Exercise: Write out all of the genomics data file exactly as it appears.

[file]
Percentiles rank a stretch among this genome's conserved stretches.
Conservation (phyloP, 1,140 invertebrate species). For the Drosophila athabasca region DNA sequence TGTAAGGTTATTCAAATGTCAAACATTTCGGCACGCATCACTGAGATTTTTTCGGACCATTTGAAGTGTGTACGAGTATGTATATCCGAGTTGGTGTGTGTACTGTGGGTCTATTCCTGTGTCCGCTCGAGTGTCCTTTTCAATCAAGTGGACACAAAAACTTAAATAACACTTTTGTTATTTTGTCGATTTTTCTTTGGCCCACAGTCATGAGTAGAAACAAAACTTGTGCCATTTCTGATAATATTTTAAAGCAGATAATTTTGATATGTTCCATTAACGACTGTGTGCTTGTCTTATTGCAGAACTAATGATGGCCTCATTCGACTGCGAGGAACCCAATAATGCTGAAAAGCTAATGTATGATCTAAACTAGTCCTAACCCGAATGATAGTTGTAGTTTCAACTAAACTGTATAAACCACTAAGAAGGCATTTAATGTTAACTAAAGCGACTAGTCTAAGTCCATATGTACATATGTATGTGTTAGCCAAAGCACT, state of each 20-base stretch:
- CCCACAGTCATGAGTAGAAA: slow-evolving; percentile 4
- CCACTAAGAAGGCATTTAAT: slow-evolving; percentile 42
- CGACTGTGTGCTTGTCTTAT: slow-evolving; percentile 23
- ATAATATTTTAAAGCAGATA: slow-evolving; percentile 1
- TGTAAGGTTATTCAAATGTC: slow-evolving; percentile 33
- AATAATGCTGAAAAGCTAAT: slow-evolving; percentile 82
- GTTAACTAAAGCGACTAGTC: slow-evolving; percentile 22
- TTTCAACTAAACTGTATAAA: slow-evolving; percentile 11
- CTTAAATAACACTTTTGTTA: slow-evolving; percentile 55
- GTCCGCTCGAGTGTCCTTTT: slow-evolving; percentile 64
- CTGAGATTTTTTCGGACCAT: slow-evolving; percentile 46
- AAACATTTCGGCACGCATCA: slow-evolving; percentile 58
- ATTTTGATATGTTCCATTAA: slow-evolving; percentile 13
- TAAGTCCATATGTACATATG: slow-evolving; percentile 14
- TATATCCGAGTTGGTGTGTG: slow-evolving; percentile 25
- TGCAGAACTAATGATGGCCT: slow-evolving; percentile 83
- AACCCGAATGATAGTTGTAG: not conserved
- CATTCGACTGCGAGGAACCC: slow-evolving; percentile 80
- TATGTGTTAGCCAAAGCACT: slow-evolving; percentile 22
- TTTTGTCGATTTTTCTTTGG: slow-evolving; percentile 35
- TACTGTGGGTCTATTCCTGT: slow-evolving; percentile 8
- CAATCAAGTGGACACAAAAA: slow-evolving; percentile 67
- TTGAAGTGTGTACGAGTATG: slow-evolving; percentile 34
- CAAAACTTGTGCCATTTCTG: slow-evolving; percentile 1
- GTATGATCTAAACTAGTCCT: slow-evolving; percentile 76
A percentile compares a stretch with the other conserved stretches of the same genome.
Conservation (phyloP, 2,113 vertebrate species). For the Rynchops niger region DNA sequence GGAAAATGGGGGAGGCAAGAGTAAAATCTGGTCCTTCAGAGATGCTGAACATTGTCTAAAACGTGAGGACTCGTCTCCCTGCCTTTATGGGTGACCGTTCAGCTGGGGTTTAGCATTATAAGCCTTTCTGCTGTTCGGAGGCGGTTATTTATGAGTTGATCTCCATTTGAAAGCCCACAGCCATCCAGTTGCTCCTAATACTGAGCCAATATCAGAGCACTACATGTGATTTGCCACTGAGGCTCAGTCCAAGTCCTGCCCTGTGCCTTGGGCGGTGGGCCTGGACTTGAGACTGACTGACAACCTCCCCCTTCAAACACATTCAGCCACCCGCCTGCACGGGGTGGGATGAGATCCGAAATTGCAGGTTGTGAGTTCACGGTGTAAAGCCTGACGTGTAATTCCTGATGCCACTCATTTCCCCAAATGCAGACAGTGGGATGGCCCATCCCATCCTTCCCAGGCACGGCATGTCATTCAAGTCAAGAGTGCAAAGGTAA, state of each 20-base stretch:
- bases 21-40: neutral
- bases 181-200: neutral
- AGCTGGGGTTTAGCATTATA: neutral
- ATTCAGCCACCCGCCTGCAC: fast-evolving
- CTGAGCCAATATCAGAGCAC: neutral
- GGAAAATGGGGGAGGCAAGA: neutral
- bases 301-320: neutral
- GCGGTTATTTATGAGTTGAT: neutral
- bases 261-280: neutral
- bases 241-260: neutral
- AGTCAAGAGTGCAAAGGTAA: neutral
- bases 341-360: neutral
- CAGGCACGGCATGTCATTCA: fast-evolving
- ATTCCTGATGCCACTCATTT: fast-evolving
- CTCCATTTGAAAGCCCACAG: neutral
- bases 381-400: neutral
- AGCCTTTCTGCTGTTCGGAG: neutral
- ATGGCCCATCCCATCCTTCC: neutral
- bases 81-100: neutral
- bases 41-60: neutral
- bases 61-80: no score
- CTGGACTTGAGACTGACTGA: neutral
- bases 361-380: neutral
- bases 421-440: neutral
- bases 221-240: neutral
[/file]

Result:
Percentiles rank a stretch among this genome's conserved stretches.
Conservation (phyloP, 1,140 invertebrate species). For the Drosophila athabasca region DNA sequence TGTAAGGTTATTCAAATGTCAAACATTTCGGCACGCATCACTGAGATTTTTTCGGACCATTTGAAGTGTGTACGAGTATGTATATCCGAGTTGGTGTGTGTACTGTGGGTCTATTCCTGTGTCCGCTCGAGTGTCCTTTTCAATCAAGTGGACACAAAAACTTAAATAACACTTTTGTTATTTTGTCGATTTTTCTTTGGCCCACAGTCATGAGTAGAAACAAAACTTGTGCCATTTCTGATAATATTTTAAAGCAGATAATTTTGATATGTTCCATTAACGACTGTGTGCTTGTCTTATTGCAGAACTAATGATGGCCTCATTCGACTGCGAGGAACCCAATAATGCTGAAAAGCTAATGTATGATCTAAACTAGTCCTAACCCGAATGATAGTTGTAGTTTCAACTAAACTGTATAAACCACTAAGAAGGCATTTAATGTTAACTAAAGCGACTAGTCTAAGTCCATATGTACATATGTATGTGTTAGCCAAAGCACT, state of each 20-base stretch:
- CCCACAGTCATGAGTAGAAA: slow-evolving; percentile 4
- CCACTAAGAAGGCATTTAAT: slow-evolving; percentile 42
- CGACTGTGTGCTTGTCTTAT: slow-evolving; percentile 23
- ATAATATTTTAAAGCAGATA: slow-evolving; percentile 1
- TGTAAGGTTATTCAAATGTC: slow-evolving; percentile 33
- AATAATGCTGAAAAGCTAAT: slow-evolving; percentile 82
- GTTAACTAAAGCGACTAGTC: slow-evolving; percentile 22
- TTTCAACTAAACTGTATAAA: slow-evolving; percentile 11
- CTTAAATAACACTTTTGTTA: slow-evolving; percentile 55
- GTCCGCTCGAGTGTCCTTTT: slow-evolving; percentile 64
- CTGAGATTTTTTCGGACCAT: slow-evolving; percentile 46
- AAACATTTCGGCACGCATCA: slow-evolving; percentile 58
- ATTTTGATATGTTCCATTAA: slow-evolving; percentile 13
- TAAGTCCATATGTACATATG: slow-evolving; percentile 14
- TATATCCGAGTTGGTGTGTG: slow-evolving; percentile 25
- TGCAGAACTAATGATGGCCT: slow-evolving; percentile 83
- AACCCGAATGATAGTTGTAG: not conserved
- CATTCGACTGCGAGGAACCC: slow-evolving; percentile 80
- TATGTGTTAGCCAAAGCACT: slow-evolving; percentile 22
- TTTTGTCGATTTTTCTTTGG: slow-evolving; percentile 35
- TACTGTGGGTCTATTCCTGT: slow-evolving; percentile 8
- CAATCAAGTGGACACAAAAA: slow-evolving; percentile 67
- TTGAAGTGTGTACGAGTATG: slow-evolving; percentile 34
- CAAAACTTGTGCCATTTCTG: slow-evolving; percentile 1
- GTATGATCTAAACTAGTCCT: slow-evolving; percentile 76
A percentile compares a stretch with the other conserved stretches of the same genome.
Conservation (phyloP, 2,113 vertebrate species). For the Rynchops niger region DNA sequence GGAAAATGGGGGAGGCAAGAGTAAAATCTGGTCCTTCAGAGATGCTGAACATTGTCTAAAACGTGAGGACTCGTCTCCCTGCCTTTATGGGTGACCGTTCAGCTGGGGTTTAGCATTATAAGCCTTTCTGCTGTTCGGAGGCGGTTATTTATGAGTTGATCTCCATTTGAAAGCCCACAGCCATCCAGTTGCTCCTAATACTGAGCCAATATCAGAGCACTACATGTGATTTGCCACTGAGGCTCAGTCCAAGTCCTGCCCTGTGCCTTGGGCGGTGGGCCTGGACTTGAGACTGACTGACAACCTCCCCCTTCAAACACATTCAGCCACCCGCCTGCACGGGGTGGGATGAGATCCGAAATTGCAGGTTGTGAGTTCACGGTGTAAAGCCTGACGTGTAATTCCTGATGCCACTCATTTCCCCAAATGCAGACAGTGGGATGGCCCATCCCATCCTTCCCAGGCACGGCATGTCATTCAAGTCAAGAGTGCAAAGGTAA, state of each 20-base stretch:
- bases 21-40: neutral
- bases 181-200: neutral
- AGCTGGGGTTTAGCATTATA: neutral
- ATTCAGCCACCCGCCTGCAC: fast-evolving
- CTGAGCCAATATCAGAGCAC: neutral
- GGAAAATGGGGGAGGCAAGA: neutral
- bases 301-320: neutral
- GCGGTTATTTATGAGTTGAT: neutral
- bases 261-280: neutral
- bases 241-260: neutral
- AGTCAAGAGTGCAAAGGTAA: neutral
- bases 341-360: neutral
- CAGGCACGGCATGTCATTCA: fast-evolving
- ATTCCTGATGCCACTCATTT: fast-evolving
- CTCCATTTGAAAGCCCACAG: neutral
- bases 381-400: neutral
- AGCCTTTCTGCTGTTCGGAG: neutral
- ATGGCCCATCCCATCCTTCC: neutral
- bases 81-100: neutral
- bases 41-60: neutral
- bases 61-80: no score
- CTGGACTTGAGACTGACTGA: neutral
- bases 361-380: neutral
- bases 421-440: neutral
- bases 221-240: neutral